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Louis and the Good Book

Louis Armstrong

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Reseña de álbum

Although this CD reissue by Louis Armstrong is promoted as a jazz release, the jazz content of the music within this compilation of religious songs is rather minimal. The corny Sy Oliver arrangements and the dreadful backing choir repeatedly prove to be very distracting; the few times that Armstrong and his band are able to cut loose, they are almost always still stuck with the annoying choir in the background. Armstrong's vocals are frequently amusing, especially "Shadrack" and "Jonah and the Whale." The original 1958 sessions are augmented by earlier religious songs from studio dates in 1938 and 1950, including earlier versions of "Shadrack" and "Jonah and the Whale." Armstrong's brutal narrative parodies of con man preachers (predating Jimmy Swaggart, Jim Bakker, and similar pastors who seem to focus on money and power in spite of their rather blatantly public sins) in "Elder Eatmore's Sermon on Throwing Stones" and "Elder Eatmore's Sermon on Generosity" were inspired by his disgust with Rev. Adam Clayton Powell's excessive moralizing during the funeral of his friend and former employer Joe Oliver. Although these two tracks contain no jazz, they are the most memorable numbers on the CD.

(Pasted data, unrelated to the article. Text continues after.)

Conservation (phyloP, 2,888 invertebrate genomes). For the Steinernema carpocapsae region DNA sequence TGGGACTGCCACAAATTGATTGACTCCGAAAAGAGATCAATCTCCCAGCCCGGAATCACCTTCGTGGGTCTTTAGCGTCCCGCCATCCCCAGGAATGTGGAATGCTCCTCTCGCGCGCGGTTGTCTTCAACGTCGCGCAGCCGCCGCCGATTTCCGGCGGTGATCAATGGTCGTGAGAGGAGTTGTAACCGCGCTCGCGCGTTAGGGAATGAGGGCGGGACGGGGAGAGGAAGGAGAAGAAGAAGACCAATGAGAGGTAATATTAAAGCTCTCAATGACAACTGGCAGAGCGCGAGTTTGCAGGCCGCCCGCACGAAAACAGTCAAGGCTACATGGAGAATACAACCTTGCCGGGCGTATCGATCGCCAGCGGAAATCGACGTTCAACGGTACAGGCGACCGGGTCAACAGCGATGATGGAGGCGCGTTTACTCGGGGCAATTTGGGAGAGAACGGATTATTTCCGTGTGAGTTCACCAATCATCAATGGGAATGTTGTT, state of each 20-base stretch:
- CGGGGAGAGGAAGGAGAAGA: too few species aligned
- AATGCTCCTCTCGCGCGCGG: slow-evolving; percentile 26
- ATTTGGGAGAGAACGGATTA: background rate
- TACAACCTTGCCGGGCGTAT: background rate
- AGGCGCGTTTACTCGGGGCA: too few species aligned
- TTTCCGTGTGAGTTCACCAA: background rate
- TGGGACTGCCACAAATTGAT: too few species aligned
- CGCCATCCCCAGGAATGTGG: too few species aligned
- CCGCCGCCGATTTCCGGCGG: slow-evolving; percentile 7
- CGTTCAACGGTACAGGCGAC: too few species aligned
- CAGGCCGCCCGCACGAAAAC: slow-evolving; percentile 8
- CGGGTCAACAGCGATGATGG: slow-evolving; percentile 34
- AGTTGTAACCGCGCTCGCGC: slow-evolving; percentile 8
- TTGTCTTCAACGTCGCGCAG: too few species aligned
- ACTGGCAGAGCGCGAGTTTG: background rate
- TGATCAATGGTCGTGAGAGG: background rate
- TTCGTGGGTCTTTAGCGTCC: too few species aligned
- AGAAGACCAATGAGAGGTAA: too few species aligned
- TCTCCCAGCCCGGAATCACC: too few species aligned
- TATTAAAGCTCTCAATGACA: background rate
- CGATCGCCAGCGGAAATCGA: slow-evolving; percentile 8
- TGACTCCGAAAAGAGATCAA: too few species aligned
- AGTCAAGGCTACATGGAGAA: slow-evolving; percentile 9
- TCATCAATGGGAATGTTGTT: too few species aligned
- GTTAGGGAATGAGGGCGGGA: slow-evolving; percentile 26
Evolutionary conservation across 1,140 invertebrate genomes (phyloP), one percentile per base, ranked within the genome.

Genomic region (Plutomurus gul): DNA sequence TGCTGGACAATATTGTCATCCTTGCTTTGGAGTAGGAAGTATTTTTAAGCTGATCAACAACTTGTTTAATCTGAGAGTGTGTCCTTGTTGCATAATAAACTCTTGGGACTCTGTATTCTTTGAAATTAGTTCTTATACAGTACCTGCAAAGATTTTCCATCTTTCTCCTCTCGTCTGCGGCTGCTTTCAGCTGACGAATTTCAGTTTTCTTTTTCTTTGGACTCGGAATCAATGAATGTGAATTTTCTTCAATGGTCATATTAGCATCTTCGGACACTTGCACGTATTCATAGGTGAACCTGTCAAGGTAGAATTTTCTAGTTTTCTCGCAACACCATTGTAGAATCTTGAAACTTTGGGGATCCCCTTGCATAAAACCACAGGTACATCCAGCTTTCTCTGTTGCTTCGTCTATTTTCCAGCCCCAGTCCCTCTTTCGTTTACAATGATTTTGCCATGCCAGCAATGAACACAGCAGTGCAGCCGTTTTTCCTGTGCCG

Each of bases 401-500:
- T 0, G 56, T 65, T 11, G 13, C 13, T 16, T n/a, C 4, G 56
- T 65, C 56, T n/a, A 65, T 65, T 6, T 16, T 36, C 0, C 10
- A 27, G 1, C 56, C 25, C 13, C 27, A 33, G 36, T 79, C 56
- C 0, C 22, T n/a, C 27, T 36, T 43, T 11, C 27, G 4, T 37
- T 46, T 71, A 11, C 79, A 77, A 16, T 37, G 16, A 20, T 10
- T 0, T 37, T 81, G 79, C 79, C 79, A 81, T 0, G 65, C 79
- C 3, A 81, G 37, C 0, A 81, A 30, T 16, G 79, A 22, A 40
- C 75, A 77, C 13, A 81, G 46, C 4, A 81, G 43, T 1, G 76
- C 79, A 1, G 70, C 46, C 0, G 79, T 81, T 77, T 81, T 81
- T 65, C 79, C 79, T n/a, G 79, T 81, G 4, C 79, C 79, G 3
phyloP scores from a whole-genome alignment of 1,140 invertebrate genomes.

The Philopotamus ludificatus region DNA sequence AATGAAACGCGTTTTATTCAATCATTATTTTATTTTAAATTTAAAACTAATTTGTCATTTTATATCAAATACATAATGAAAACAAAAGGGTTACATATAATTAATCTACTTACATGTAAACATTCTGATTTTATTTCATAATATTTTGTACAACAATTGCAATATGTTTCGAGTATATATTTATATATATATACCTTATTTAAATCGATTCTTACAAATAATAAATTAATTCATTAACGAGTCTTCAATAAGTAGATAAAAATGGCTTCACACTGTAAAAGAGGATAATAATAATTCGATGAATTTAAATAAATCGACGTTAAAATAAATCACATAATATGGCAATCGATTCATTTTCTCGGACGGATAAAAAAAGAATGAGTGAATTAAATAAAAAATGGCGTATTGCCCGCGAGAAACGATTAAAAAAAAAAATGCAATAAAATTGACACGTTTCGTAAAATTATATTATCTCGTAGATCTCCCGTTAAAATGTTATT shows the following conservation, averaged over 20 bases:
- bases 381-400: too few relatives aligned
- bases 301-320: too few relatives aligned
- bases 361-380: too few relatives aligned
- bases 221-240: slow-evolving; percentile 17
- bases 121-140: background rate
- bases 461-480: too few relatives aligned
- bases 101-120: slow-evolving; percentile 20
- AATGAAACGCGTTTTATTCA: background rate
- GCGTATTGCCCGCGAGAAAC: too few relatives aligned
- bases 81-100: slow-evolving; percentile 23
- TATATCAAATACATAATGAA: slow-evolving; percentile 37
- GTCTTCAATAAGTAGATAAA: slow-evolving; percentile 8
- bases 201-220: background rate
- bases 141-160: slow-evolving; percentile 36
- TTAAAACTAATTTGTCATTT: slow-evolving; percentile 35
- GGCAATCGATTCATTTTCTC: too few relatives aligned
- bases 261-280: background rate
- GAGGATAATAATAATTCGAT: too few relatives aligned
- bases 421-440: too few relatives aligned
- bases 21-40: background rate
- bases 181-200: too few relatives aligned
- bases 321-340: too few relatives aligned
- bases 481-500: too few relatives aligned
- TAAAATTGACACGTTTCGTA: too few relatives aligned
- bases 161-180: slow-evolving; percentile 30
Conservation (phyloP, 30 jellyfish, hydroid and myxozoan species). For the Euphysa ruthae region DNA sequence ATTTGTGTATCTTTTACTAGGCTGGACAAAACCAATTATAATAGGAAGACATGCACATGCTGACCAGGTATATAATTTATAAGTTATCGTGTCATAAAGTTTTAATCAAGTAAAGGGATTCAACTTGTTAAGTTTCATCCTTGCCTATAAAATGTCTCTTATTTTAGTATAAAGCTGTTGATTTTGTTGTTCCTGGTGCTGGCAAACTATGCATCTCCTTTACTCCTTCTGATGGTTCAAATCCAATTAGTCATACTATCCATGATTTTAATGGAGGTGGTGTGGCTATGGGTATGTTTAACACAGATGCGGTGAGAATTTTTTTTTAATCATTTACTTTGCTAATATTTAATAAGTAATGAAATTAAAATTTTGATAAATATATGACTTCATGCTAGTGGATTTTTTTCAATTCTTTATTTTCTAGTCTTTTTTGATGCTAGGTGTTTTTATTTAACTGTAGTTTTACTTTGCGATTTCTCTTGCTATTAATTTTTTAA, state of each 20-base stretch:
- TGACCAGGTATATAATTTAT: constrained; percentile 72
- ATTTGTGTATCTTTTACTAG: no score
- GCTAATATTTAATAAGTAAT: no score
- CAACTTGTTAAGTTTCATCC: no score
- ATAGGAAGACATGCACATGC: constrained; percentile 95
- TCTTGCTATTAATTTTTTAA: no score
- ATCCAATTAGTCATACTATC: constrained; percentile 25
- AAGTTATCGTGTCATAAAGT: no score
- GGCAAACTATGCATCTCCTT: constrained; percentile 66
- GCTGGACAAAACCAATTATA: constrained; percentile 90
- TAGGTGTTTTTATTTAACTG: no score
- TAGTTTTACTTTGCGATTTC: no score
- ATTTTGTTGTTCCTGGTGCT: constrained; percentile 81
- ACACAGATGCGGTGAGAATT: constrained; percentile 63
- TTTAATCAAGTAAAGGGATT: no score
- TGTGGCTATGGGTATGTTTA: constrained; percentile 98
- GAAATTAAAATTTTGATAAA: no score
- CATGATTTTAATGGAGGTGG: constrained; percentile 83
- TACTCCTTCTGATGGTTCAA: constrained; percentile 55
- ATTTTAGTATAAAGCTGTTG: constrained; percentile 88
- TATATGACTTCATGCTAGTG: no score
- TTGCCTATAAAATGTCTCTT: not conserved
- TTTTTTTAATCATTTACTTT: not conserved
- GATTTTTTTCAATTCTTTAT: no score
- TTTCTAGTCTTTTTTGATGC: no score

Nacido(a): 04 de agosto de 1901 en New Orleans, LA

Género: Jazz

Años de actividad: '20s, '30s, '40s, '50s, '60s, '70s

Louis Armstrong was the first important soloist to emerge in jazz, and he became the most influential musician in the music's history. As a trumpet virtuoso, his playing, beginning with the 1920s studio recordings made with his Hot Five and Hot Seven ensembles, charted a future for jazz in highly imaginative, emotionally charged improvisation. For this, he is revered by jazz fans. But Armstrong also became an enduring figure in popular music,...
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